If there is anything that rivals the bond between Spokane tribal members Marina TurningRobe and Monica Simeon, it is their ties to their homeland.
The sisters have built a business partnership on the solid foundation of both relationships.
The manufacturers of hotel room amenities have moved their operations out of Spokane and onto the Spokane Indian Reservation just as the partnership they call Sister Sky begins to take flight.
Founded in 1999, the business mixes and distributes shampoo, conditioner, lotion and soap “infused with indigenous botanicals” in the little bottles hotel guests find in their rooms. Last year, Sister Sky sold 500,000 1-ounce bottles, mostly to its target market – Indian casino resorts.
“Indian gaming is creating the opportunity to diversify,” Simeon said. “This is a business that is seizing that opportunity.”
From the Miccosukee Resort in Miami to the Little Creek Casino Resort in Shelton, Wash., Sister Sky products are finding their way into Indian-owned hotels across the country that have decided to “buy Native.”
When the Clearwater River Casino Hotel opens in Lewiston this spring, it too will be stocked with Sister Sky amenities.
If guests like the smell of sweetgrass, sage and cedar they find in their rooms, they can purchase 8-ounce versions in hotel gift shops or on the company’s Web site, TurningRobe said.
“Some places are looking for unique products that have authenticity,” she said. “We know we can feed this demand for Native products in a way that does not compromise our Native American traditions.”
Years of attending trade shows to get the word out about their product began to pay off when the sisters changed their strategy to target the burgeoning Indian gaming industry. That strategy includes advertising in trade journals such as Indian Gaming magazine.
With the help of family members, TurningRobe, 40, and Simeon, 39, mix and label their products at a facility on reservation land owned by their father, former Spokane Tribal Business Council member Ronald “Buzz” Gutierrez.
“It’s a good fit,” said Simeon, “a Native American product made in Native America.”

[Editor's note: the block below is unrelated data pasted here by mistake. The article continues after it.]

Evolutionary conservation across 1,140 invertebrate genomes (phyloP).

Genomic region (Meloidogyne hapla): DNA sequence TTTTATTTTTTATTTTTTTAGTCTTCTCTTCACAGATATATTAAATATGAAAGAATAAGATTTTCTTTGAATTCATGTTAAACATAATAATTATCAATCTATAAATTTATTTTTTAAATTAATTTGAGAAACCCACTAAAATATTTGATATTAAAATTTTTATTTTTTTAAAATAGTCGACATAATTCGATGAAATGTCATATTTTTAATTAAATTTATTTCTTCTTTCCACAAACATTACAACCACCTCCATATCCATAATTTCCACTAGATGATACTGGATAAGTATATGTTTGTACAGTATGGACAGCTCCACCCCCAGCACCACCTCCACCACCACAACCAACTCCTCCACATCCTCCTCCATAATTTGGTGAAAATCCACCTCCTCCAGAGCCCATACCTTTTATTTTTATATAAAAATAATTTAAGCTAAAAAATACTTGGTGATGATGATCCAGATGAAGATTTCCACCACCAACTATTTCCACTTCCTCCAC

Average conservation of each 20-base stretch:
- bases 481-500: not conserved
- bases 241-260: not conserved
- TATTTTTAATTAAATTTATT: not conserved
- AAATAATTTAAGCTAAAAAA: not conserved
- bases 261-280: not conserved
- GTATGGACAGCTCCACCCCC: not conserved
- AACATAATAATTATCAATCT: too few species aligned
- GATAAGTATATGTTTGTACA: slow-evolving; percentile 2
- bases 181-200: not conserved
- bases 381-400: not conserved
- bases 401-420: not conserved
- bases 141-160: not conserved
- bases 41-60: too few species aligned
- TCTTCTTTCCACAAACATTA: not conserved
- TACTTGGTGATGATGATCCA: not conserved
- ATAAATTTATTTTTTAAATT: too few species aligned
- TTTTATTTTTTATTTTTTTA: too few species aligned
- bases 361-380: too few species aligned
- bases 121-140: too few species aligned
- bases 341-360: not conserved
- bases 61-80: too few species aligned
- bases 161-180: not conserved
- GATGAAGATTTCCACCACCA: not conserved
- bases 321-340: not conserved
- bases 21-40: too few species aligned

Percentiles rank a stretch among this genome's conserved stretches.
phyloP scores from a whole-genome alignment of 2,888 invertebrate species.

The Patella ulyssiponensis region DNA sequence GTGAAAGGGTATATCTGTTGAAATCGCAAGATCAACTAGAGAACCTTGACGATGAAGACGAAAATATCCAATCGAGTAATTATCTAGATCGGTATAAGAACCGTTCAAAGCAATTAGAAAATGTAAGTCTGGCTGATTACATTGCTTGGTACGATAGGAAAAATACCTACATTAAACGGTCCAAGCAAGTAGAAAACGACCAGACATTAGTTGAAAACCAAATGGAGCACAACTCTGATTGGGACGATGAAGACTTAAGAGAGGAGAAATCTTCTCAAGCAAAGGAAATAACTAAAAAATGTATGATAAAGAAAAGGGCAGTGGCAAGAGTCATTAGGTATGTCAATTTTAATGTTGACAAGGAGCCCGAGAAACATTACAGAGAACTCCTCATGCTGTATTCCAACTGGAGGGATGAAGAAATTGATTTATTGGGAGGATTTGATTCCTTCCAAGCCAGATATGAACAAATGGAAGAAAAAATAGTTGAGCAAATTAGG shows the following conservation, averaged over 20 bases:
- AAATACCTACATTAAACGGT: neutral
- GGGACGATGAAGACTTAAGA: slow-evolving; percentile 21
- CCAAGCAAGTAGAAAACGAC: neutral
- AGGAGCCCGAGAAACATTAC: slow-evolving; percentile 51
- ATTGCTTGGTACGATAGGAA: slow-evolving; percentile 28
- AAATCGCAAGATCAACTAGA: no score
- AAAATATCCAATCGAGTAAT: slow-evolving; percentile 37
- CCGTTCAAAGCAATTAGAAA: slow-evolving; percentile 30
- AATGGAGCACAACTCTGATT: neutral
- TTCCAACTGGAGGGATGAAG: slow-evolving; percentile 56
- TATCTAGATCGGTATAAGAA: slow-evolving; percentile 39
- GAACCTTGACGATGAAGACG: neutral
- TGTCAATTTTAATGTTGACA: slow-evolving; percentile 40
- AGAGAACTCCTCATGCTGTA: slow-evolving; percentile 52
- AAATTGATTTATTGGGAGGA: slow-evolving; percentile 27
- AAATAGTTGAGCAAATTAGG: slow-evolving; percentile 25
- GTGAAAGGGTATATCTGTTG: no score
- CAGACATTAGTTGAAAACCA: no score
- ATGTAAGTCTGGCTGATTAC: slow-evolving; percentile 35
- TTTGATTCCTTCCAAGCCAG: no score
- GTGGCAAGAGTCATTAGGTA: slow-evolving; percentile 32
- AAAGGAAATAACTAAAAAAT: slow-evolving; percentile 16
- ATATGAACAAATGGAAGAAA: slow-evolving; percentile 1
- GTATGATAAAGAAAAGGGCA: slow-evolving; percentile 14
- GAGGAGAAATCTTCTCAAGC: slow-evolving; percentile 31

With the help of a Bureau of Indian Affairs loan guarantee and US Bank, TurningRobe and Simeon have purchased manufacturing equipment to do the job they once did on a much smaller scale in their Spokane homes.
The company is now capable of producing 30 1-ounce units a minute in an FDA-approved “clean room” that includes a 600-gallon production tank.
Though they employ no one other than family members, TurningRobe and Simeon hope to one day build a large manufacturing facility on a 76-acre site once allotted to their great-great-grandfather near Ford, Wash. When that day comes, it will fulfill their dream of bringing jobs and economic development to a reservation that has unemployment as high as 50 percent.
“We hold very dear to our hearts our vision to build a substantial and successful business, while bringing economic development to the reservation,” said Simeon, who, like her sister, once left the reservation to pursue a career.
“I don’t think we should have to leave to find work,” Simeon said. “If we don’t invest and change that pattern, we will always have to leave to find work.”
But while the sisters’ hearts belong to the reservation, their ambitions have no such ties.
“We’re concentrating on Indian Country now, but our larger vision is national and international,” TurningRobe said.
Recently, the company applied for Small Business Administration 8(a) certification, making them eligible for government contracts to small disadvantaged businesses.
“We want to increase the Indian gross national product,” Simeon said.
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